Without namespacing, Javascript becomes disorganized and insane. Because effectively namespacing in Javascript involves anonymous functions and closures, some of Javascript's more confusing features, it's not always practiced. The result is a global namespace cluttered with every single variable and helper function ever used. This is bad.

Namespacing Using Self-Executing Anonymous Functions and Closures

A self-executing anonymous function looks like this: (function() { ... })();. Each time you use one, you are also using a closure. Here is what this type of namespacing looks like:

var onSaturn = (function() {
  return {
    jump: function() { console.log("Too heavy to jump."); },
    dropAnApple: function() { console.log("*Splat*."); }
  };
})();

onSaturn.jump();
// Too heavy to jump.
onSaturn.dropAnApple();
// *Splat*.

The only variable we've added to the global scope is onSaturn, and through it, we have access to jump and dropAnApple.

Leveraging the Power of the Closure

A closure is created with the self-executing anonymous function. It enables us to declare variables that the namespaced functions can access.

var onSaturn = (function() {
  var gravityConstant = 10.44; // unit: m/s^2

  return {
    weight: function(mass) { return mass * gravityConstant; }
  };
})();

The closure enables selective exposure of its internal variables. In the above example, we are only exposing the weight function. The user is unable to access the internal variable gravityConstant.

onSaturn.weight(40);
// 417.59999999999997
onSaturn.gravityConstant;
// undefined

Exposing it is as simple as adding it to the returned object:

var onSaturn = (function() {
  var gravityConstant = 10.44; // unit: m/s^2

  return {
    weight: function(mass) { return mass * gravityConstant; },
    // Allow access to gravityConstant
    gravityConstant: gravityConstant
  };
})();

Dynamic Internal Variables

Say an asteroid strike happens, and part of Saturn is blown away. This will alter Saturn's gravitational constant. We need our weight function to always choose the correct value in its calculations.

Let's create an asteroidStrike function that reduces the gravitational constant.

var onSaturn = (function() {
  var gravityConstant = 10.44,
      asteroidStrike; // Declare it

  // Define it to reduce gravityConstant
  asteroidStrike = function() {
    gravityConstant = gravityConstant * (3/4);
  };

  return {
    weight: function(mass) { return mass * gravityConstant; },
    gravityConstant: gravityConstant,
    // Expose it
    asteroidStrike: asteroidStrike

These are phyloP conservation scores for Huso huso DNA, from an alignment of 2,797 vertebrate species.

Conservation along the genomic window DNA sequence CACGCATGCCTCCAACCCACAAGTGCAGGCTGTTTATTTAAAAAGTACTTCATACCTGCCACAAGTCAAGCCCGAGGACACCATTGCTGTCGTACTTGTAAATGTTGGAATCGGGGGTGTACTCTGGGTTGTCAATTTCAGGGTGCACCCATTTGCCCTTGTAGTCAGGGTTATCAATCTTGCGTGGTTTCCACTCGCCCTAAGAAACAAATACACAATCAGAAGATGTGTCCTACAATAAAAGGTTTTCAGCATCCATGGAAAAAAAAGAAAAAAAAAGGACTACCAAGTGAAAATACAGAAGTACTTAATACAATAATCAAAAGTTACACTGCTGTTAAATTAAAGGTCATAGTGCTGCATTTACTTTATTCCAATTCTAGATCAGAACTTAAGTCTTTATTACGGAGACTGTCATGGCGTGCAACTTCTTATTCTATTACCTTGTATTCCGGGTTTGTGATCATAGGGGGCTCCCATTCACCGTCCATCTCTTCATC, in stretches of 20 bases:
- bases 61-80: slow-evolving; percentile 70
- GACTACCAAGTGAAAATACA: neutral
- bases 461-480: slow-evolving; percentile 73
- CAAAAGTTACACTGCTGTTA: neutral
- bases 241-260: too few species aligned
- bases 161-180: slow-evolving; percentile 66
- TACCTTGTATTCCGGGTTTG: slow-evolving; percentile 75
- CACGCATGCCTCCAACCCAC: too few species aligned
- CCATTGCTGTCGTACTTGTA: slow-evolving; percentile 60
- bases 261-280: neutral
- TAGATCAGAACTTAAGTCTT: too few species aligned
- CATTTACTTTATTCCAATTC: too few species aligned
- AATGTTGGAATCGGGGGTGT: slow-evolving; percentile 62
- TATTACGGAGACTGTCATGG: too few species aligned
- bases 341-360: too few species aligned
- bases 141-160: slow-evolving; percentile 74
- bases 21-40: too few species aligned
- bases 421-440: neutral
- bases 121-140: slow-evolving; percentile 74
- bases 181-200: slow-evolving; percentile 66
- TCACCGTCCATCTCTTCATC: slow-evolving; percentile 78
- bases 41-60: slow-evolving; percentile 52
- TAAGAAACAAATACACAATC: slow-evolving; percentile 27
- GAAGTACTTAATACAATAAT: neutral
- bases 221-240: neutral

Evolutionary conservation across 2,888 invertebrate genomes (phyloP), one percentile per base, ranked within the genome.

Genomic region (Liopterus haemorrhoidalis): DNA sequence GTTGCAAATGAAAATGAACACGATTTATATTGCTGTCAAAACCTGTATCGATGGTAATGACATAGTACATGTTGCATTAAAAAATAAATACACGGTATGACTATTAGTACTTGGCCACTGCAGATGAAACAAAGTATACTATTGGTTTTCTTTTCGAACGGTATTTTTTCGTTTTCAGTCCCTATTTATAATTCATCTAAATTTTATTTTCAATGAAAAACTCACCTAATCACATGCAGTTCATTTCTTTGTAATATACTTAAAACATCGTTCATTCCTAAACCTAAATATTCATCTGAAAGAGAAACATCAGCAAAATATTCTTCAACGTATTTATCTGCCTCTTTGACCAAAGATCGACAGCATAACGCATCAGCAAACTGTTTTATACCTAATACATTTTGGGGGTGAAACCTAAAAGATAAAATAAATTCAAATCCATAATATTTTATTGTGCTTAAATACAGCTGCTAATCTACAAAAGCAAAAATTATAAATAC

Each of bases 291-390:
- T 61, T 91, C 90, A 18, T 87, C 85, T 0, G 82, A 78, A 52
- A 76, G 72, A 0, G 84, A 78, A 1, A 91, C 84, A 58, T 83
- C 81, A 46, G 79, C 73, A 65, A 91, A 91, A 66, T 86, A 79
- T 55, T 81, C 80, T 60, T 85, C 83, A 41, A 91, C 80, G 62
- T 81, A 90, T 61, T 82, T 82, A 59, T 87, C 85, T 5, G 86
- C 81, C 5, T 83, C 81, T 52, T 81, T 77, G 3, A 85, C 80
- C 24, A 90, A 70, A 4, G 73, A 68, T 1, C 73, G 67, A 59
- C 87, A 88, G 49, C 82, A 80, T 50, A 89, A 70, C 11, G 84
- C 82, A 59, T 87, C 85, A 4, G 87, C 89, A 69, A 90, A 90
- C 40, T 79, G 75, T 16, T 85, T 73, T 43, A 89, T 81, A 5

};
})();

Like this, the weight function performs correctly even after an asteroid strike.

onSaturn.weight(1);
// 10.44
onSaturn.asteroidStrike();
onSaturn.weight(1);
// 7.83

Unfortunately, the exposed gravityConstant does not behave as expected after the asteroid strike. It always returns 10.44.

onSaturn.gravityConstant
// 10.44
onSaturn.asteroidStrike()
onSaturn.gravityConstant;
// 10.44

To resolve this, we should expose gravityConstant not as a number, but as a function that returns the value of the inner variable:

var onSaturn = (function() {
  var gravityConstant = 10.44,
      asteroidStrike;

  asteroidStrike = function() {
    gravityConstant = gravityConstant * (3/4);
  };

  return {
    weight: function(mass) { return mass * gravityConstant; },
    // Expose gravityConstant as a function
    gravityConstant: function() { return gravityConstant; },
    asteroidStrike: asteroidStrike
  };
})();

Now, when we call the namespaced gravityConstant() function, we will always get the correct value.

onSaturn.gravityConstant()
// 10.44
onSaturn.asteroidStrike()
onSaturn.gravityConstant()
// 7.83

Nested Namespaces

After creating the main namespace, making nested namespaces is easy. See an example below:

onSaturn.north = (function() {
  var temperature = 30;

  return {
    temperature: function() { return temperature; }
  };
})();

Note that even though onSaturn.north is nested within the onSaturn object, it is created outside of the onSaturn closure. Therefore, onSaturn.north cannot access the private variables of onSaturn. Trying to access a private variable like gravityConstant will fail:

onSaturn.north = (function() {
  return {
    gravityConstant: function() { return gravityConstant; }
  };
})();

onSaturn.north.gravityConstant();
// ReferenceError: gravityConstant is not defined

This wraps up my examples. I hope you're inspired to start namespacing your Javascript if you weren't already. Happy closures!